The organisation is built partly on existing systems, which are nationalised, partly on new principles.

It mixes pension system with industrial injury insurance, health insurance, and family allowances.

Contributions are enacted compulsory but it is also enacted that the social security benefits will be without relation with the contributions.

The individual responsibility is seen as a bad juridical concept: so it is enacted that people will have no freedom of choice, every worker will have to pay contributions to the organisation.

Heritage is declared to foster inequality: so it is enacted that people will receive retirement pension until their death, but after their death their family will receive nothing.

With regard to interest groups, the authority acknowledged several ones; it gives them legal status in the new organisation.
Particularly, it enacted that the social security organisation will not be a state organisation, but an autonomous organisation. The organisation will be centralised and hierarchical.
At the head of every level of the hierarchy, there will be an administration board whose trade unionists and employers' representatives are members.
At the upper level, the board will be under the supervision of the state administration.

3) Economic dimension

Given the "social security plan", given the "social security legislation", policymakers of the political majority and interest groups thought that social security is not a good like others.

So they conclude that it must be produced by a monopoly.

But, according to them, the good is so special that the monopoly must also be special. It has not to be a state monopoly.

It will be a monopoly managed by the trade unions and employers syndicates in partnership.

It will cover three economic activities:
- industrial injury insurance,
- health insurance, and
- pensions.

It will also manage family allowances system.

But no employment insurance system is imagined.

The monopoly aggregates the economic activities. So there will not be a pension system, but only a social security system in which the pension system is not identified.

4) Claimed technical dimension

Given the "social security plan", given the "social security legislation", given the "special monopoly", policymakers and interest groups thought, in 1945, that the capitalisation - or actualisation - technique is a bad technique to insure or manage social risks. For example, they used to say or to write: look at the past insurance activities, they insured the rich and they did not insure the poor (insurance premiums too high). Do not trust in stock exchange, it is speculation, remind you of the crisis of Wall Street in 1929.

They consider that there is another technique, which can be used: the pay-as-you-go scheme. It is much better. Today's contributions fund today's benefits, no need of financial services.

So the special monopoly will be using it.

5) Philosophical or ethical dimension

Given the "social security plan", given the "social security legislation", given the "special monopoly", given the "pay as you go scheme", policymakers and interest groups thought that poverty, inequality, social injustice and social insecurity would disappear because they would make disappear the causes, which they have surrounded, that is, failures of market economy, abuses of capitalism, injustice of the law.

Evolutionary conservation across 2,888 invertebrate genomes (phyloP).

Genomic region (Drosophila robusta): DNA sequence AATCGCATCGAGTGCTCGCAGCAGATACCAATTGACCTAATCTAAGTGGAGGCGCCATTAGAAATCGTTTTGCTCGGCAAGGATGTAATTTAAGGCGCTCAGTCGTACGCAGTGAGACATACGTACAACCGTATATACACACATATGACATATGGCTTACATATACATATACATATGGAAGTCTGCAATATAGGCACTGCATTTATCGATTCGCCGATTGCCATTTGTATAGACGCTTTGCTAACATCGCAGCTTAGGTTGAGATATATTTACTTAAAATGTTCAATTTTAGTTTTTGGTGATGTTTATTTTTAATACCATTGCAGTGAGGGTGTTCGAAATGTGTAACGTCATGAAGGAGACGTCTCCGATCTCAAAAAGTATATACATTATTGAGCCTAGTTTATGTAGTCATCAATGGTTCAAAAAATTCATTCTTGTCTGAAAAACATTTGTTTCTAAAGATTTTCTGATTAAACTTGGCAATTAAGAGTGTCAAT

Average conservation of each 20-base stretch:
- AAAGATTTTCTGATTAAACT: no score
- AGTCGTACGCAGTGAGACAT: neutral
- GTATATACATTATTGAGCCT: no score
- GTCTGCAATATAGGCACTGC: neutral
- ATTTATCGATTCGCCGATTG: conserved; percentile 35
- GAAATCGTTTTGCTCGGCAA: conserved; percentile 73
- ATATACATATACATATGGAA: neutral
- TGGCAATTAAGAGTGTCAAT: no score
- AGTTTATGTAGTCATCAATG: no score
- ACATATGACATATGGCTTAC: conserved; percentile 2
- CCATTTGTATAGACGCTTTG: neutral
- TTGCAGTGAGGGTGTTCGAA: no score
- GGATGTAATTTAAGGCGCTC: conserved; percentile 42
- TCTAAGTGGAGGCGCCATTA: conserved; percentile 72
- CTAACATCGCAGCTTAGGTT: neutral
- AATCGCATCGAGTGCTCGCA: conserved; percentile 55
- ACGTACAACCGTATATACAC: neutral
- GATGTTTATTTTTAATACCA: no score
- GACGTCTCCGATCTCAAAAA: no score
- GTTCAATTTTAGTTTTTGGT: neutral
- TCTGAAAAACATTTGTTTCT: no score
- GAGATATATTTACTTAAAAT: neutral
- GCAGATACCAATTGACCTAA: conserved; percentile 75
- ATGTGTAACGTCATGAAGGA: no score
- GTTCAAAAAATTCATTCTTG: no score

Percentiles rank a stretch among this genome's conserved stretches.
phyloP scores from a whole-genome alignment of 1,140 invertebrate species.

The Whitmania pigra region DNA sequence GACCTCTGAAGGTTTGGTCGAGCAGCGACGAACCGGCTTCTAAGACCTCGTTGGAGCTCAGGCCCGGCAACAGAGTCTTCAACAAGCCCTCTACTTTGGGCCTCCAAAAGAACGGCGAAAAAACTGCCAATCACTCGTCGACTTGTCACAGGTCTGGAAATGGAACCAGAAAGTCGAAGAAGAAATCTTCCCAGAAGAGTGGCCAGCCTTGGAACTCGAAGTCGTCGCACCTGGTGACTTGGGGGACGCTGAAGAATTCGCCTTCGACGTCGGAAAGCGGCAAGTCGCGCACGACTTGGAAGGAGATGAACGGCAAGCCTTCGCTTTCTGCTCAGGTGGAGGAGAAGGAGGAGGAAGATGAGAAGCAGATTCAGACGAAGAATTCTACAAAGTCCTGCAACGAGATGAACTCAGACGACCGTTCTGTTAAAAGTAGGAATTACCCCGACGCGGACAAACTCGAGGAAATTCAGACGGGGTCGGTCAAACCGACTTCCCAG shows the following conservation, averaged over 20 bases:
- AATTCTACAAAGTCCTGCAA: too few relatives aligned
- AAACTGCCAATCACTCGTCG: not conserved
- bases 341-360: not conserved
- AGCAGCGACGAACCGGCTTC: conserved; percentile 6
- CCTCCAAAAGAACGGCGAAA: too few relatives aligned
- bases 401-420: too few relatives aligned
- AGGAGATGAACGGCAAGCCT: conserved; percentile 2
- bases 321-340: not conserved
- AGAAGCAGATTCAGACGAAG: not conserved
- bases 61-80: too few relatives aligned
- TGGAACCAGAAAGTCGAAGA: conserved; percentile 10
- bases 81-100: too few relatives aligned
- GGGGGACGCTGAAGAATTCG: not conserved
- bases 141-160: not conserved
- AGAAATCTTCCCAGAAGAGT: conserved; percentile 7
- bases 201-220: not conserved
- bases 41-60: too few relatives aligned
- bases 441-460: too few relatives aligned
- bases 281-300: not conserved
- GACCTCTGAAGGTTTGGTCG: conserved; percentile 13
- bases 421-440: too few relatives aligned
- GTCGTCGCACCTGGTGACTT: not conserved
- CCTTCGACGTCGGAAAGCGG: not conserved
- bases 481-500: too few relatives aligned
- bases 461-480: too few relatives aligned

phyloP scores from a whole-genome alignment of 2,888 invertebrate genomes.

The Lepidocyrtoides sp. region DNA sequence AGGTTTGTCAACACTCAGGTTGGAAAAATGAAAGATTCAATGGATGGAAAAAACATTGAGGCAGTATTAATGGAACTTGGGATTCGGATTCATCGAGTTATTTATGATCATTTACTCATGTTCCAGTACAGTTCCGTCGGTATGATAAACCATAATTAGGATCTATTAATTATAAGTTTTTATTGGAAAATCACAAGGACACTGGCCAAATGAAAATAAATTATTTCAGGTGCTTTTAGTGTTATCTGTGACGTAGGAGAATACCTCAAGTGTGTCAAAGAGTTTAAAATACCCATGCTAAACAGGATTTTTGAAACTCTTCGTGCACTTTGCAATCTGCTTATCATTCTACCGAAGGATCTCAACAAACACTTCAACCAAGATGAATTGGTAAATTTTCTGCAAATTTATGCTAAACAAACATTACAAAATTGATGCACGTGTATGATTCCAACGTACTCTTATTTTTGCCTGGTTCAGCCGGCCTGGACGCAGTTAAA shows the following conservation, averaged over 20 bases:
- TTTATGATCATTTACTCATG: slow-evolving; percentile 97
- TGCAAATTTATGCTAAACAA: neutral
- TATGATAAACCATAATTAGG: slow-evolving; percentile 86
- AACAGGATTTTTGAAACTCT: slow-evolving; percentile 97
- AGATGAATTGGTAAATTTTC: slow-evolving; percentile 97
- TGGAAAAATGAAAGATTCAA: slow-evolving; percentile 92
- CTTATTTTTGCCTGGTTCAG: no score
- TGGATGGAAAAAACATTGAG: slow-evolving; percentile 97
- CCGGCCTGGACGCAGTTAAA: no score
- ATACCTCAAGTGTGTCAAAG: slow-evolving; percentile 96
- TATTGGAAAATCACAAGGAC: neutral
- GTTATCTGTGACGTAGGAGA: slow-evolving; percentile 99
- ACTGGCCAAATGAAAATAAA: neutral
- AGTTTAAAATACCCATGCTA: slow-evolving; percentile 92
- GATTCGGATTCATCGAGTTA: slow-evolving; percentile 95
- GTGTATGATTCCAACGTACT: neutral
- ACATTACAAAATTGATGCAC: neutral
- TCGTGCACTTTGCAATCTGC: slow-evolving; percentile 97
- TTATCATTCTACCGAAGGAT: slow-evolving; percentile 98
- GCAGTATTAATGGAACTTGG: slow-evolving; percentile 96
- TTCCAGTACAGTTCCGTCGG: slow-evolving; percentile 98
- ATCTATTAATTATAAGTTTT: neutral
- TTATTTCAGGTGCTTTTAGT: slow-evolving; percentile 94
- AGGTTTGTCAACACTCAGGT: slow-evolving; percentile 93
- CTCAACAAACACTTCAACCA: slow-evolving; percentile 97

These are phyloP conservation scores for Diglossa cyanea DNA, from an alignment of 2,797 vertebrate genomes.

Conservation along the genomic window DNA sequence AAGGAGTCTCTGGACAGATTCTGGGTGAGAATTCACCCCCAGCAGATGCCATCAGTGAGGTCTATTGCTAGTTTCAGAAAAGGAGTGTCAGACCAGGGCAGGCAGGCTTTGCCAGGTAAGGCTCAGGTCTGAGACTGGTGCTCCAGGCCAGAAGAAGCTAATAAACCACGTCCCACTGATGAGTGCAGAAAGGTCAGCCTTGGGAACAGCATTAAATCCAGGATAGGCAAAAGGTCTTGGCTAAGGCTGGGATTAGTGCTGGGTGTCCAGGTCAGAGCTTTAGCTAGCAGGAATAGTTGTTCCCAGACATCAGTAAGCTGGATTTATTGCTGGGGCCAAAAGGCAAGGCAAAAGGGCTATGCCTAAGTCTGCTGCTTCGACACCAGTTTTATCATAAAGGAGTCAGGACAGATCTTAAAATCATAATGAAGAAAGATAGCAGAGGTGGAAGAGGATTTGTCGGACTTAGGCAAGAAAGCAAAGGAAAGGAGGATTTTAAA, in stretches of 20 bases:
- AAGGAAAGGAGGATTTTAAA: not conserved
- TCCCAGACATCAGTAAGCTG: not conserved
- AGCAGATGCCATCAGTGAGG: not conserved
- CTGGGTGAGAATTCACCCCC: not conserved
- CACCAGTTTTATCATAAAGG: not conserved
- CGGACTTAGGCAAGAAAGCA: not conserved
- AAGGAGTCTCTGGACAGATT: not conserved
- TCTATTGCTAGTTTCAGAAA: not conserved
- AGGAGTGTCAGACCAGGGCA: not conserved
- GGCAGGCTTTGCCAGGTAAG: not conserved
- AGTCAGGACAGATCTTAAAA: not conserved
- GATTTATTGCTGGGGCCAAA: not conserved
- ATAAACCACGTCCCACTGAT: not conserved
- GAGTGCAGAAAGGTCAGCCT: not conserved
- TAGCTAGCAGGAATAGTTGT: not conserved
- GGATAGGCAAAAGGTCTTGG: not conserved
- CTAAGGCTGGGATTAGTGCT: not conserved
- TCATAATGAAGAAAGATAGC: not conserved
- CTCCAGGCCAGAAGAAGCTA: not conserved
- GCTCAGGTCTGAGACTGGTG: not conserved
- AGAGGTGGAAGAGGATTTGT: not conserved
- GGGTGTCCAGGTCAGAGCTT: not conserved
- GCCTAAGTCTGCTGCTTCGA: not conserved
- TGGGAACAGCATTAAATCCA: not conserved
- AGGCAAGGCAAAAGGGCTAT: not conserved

They told that, with the new social organisation, there would be no poor, every worker (and his or her family) would be protected against social risks, full employment and peace would be maintained, growth and development would be better. We know what it happened, I am going to describe it in one instant.

B - The Christian or social democratic policymakers who have governed France since 1947.

But many people were opposed to the planning, to the potential power given to communists. They succeeded to limit their influence from 1947. Afterwards, communists lost, progressively, their political predominance and Christian or social democratic governments governed France.

Many people were also opposed to the social security legislation and partly succeeded in their opposition. First great result I shall underlined, some past pension systems succeed to resist to nationalisation (for example, in farming); but progressively, several new ones (for example, for physicians) will appear more or less compelled by the authority. Among new ones, I shall also remark that there are supplementary pension systems for workers in the "industry and commerce sector". They became compulsory from the end of the 1950's.

So, the result of the opposition to the social security legislation was several pension systems instead of one general pension system.

Second great result, as soon as the beginning of 1950's years, politicians began to consider that there are too many health expenses and to build "remedies" to reduce them (increase in contribution, cut in benefits, price control, etc.). But in spite of the new regulations, health expenses are increasing. Consequently, in 1967, they implemented the first great reform. They decide to reform the social security organisation of workers in "industry and commerce sector" and, particularly, to separate pension system, industrial injury insurance, health insurance and family allowances.